Housing report

Simon is 50 but the charity finds little cause for celebration

Simon Community NI’s Chief Executive Jim Dennison discusses the state of homelessness in Northern Ireland, innovative projects launched during the charity’s 50th year and the role Stormont must play in stopping a homelessness disaster.

From a handful of volunteers delivering soup to rough sleepers on the streets of Belfast, Simon Community NI has come a long way since it was established in 1971. Now with a workforce of over 380 passionate individuals, Northern Ireland’s leading and longest running homelessness charity currently supports up to 636 marginalised people each day across 26 accommodation projects and 13 community support services. Taking up the role of Chief Executive in 2014, Jim Dennison, a housing and community relations professional of over 20 years has witnessed the organisation adapt to an ever-evolving homelessness crisis.

“Acknowledging 50 years of providing homelessness shelter and support to our society’s most vulnerable is a massive achievement but a bittersweet milestone. On the one hand, we are extremely proud of the staff, volunteers and supporters who have helped us be there for those who needed our support over the years. However, on the other hand, we’re reluctant to refer to it as a celebration as the anniversary sadly highlights the fact that homelessness has been encouraged to run rampant throughout Northern Ireland for decades thanks to government failings, under resourcing, and siloed tactics.

“Isn’t it a shame that each year, thousands of people come through our doors at their lowest with nowhere else to turn to? And that on average around 1,000 households present as homelessness to the Housing Executive each month with over 40,000 sitting on social housing waiting lists for homes that may never come? And sadly, these figures don’t even include the 100,000 households estimated to be experiencing hidden homelessness. We are on the cusp of a homelessness disaster in Northern Ireland and I am worried decision makers are still thinking a temporary bandage is the solution.”

The Covid catalyst

Dennison details that the Covid pandemic, whilst a challenging and worrying time for staff and clients at the charity, acted as a catalyst that brought about better partnership working, removed the constraints of bureaucracy and saw the homelessness sector, and Simon Community, advance at a speed and efficiency not witnessed in his eight years as Chief Executive.

“Rounding off our fourth decade with a global pandemic wasn’t ideal but we got through it. I saw colleagues, clients, funders, and partners committed to one thing, ensuring everyone in the country was in a safe and secure place to weather the storm. And as we began working around the new normal, the charity was able to explore newer ways to respond to and end homelessness.

“Launching the charity’s 50th anniversary at Stormont in October 2021, we used the high-profile event to showcase the charity’s future commitment to growing awareness, creating change, and responding to need. To date, we have launched bespoke homelessness services, welcomed new members to our ever-growing teams, lobbied for stronger government commitment, and released substantial research into Hidden Homelessness.”

At a time when growth for many organisations witnessed a pause, Simon Community entered its 50th year with the launch of a Women’s Advocacy project, roll-out of a Housing First for Youth service but most notably, the commitment from the charity to buy as well as manage 50 homes for people who are homeless over the next two years. The charity already has purchased six homes with a seventh on the horizon.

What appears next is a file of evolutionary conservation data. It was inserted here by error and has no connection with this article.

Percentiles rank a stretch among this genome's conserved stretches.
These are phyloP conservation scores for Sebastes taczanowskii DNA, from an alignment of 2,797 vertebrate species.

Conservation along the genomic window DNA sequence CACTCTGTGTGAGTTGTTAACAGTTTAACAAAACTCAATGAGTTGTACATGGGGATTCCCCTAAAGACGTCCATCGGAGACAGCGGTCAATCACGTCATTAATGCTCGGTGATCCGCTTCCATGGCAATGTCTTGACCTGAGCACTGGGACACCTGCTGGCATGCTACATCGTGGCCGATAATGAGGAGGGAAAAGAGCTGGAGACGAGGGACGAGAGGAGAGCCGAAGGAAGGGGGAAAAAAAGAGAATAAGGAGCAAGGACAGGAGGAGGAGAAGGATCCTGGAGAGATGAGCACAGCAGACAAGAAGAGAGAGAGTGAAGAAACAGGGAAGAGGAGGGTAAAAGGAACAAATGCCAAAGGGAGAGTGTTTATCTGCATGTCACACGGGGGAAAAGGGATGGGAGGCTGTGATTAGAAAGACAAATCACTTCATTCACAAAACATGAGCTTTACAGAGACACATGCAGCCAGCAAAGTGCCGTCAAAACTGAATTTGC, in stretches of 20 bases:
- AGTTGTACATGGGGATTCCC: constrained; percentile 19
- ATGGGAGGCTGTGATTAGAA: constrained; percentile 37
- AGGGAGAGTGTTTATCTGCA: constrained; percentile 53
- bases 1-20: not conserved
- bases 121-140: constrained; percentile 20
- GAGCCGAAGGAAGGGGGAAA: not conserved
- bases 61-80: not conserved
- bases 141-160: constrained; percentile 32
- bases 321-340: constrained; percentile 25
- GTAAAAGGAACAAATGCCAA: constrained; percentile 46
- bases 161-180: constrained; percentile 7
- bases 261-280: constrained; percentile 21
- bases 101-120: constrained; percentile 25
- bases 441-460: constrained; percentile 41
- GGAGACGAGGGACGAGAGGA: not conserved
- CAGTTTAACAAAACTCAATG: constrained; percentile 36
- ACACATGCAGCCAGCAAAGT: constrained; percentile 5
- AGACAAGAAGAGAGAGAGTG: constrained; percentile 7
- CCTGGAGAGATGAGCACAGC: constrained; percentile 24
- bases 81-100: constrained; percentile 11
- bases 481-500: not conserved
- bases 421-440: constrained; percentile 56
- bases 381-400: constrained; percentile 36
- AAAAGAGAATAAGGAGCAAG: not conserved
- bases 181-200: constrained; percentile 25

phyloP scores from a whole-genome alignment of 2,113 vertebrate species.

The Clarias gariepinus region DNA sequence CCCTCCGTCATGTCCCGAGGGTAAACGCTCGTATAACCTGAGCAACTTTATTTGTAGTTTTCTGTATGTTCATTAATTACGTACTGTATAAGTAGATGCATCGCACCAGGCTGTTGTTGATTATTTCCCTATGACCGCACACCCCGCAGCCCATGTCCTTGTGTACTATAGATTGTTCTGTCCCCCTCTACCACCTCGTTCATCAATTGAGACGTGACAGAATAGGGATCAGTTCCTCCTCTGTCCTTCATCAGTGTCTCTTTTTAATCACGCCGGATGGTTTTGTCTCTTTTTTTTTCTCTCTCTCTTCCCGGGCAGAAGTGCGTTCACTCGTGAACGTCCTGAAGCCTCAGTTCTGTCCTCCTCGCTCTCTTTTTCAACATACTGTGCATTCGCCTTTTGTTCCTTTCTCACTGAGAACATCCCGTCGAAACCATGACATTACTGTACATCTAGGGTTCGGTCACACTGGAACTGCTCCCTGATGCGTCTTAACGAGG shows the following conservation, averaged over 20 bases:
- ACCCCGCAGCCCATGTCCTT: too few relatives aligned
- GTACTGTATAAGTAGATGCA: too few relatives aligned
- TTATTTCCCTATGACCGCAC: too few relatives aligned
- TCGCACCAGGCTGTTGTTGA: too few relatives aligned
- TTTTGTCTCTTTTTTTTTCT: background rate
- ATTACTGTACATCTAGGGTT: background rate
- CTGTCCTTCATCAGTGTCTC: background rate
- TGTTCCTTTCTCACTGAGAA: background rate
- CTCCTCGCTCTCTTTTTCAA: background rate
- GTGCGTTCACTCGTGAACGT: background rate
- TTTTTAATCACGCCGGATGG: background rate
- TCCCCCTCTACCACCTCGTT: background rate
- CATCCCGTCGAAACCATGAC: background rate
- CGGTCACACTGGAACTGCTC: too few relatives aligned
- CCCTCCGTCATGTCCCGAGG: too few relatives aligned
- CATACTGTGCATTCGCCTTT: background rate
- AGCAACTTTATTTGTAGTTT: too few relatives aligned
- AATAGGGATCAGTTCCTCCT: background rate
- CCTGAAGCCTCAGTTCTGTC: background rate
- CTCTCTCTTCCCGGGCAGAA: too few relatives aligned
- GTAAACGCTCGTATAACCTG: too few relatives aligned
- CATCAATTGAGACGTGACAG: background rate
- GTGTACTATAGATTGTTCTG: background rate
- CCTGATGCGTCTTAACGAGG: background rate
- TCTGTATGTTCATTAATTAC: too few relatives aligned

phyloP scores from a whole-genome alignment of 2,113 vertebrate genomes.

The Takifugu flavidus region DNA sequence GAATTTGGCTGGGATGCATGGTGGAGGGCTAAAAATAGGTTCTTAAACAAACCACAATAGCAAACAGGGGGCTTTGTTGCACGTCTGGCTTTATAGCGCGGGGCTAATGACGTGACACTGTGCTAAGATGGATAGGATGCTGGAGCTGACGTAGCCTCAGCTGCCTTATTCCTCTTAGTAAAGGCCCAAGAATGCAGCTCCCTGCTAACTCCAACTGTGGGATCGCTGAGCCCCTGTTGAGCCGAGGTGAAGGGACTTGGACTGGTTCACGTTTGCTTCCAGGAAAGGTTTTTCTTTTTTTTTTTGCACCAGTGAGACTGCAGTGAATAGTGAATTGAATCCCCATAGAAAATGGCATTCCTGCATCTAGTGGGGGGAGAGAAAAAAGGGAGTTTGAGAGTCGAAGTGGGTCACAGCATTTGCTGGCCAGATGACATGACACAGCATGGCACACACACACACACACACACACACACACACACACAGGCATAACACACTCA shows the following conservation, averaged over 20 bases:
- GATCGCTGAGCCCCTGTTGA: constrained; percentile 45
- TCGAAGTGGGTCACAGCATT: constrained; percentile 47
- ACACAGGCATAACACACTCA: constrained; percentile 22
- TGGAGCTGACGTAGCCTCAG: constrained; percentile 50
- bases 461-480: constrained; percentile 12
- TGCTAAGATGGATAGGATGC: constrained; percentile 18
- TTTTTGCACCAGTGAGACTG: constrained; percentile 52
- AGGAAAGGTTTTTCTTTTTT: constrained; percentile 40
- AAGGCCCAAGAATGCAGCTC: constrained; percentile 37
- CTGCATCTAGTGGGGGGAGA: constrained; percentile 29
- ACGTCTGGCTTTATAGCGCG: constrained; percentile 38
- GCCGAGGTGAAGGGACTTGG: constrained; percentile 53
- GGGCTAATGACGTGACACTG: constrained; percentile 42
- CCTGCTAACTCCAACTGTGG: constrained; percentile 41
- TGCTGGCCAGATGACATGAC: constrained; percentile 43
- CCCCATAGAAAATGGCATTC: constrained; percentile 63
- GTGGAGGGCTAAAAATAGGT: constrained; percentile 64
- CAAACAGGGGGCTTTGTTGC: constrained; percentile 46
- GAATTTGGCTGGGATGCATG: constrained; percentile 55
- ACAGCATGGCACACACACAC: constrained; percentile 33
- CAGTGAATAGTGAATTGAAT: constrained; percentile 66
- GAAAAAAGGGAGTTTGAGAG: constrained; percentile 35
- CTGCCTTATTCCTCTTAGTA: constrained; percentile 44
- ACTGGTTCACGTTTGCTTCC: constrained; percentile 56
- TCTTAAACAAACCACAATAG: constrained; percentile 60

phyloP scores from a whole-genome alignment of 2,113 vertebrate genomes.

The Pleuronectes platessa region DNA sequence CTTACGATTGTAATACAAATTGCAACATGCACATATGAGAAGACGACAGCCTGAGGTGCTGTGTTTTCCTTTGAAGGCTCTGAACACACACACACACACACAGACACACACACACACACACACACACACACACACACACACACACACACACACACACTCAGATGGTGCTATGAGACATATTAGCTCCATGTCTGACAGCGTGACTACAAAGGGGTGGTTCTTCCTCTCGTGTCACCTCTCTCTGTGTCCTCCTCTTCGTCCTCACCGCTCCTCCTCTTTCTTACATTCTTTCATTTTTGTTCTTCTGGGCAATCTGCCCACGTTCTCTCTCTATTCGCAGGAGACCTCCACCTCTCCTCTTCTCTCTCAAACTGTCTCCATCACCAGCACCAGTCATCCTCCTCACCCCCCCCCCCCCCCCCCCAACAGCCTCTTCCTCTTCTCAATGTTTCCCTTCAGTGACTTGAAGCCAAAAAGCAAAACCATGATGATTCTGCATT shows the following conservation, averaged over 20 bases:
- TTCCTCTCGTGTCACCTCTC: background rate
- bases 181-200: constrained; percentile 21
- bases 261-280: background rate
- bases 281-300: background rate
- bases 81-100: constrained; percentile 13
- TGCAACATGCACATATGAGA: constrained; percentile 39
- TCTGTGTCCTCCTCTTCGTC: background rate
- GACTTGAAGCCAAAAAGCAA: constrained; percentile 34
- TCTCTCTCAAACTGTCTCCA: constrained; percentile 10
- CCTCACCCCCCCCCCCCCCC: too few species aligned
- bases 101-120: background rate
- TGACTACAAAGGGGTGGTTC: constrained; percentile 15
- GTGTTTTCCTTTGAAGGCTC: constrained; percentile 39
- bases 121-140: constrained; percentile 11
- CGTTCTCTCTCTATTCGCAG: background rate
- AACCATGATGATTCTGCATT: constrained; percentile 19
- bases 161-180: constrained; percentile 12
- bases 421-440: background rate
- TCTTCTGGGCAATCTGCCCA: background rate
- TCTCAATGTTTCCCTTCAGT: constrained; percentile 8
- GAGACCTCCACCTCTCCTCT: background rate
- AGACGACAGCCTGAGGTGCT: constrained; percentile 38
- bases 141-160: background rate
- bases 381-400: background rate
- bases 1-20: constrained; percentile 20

“Our temporary accommodation services run at full occupancy and for every bed we have, we could fill it five times over such is the demand. Unfortunately, many of our clients are ready and able to live independently but are in limbo with few social home building projects in the pipeline and unaffordable private rents across the market. This is where Creating Homes can help by providing long-term move on homes in communities where people can flourish.”

Stormont must act

Ahead of this year’s Assembly elections, the charity met with representatives from across the major parties to lobby for three Programme for Government asks that will bring about meaningful change:

  1. the delivery of a Homelessness Co-operation Bill to put inter-departmental co-operation to ending homelessness on a legislative footing for the Departments for Communities, Education, Health and Justice and require them to report annually to the Assembly;

2. the delivery of properly resourced, multiyear budgets for homelessness support services to facilitate long term funding decisions and to allocate needs assessed funding to flagship projects such as the Supporting People programme; and

3. increased housing supply through a combination of public asset initiatives, refurbishing vacant properties, a fully supported NIHE build programme, and incentivising private rented sector use.

“While we exist, Simon Community will always be a champion for the people we directly or indirectly support. You simply need to look at the most recent figures on homeless deaths here in Northern Ireland — 217 people over 12 months dying while experiencing homelessness. If one person on our roads died every other day, there would be a huge public outcry, a media campaign, resources across departments thrown at it. It’s this inequality that drives our charity. We do, and will continue to, ensure everyone experiencing homelessness is given a voice and treated with the dignity and support they are entitled to.”

Partner with Simon Community in its 50th year by visiting simoncommunity.org

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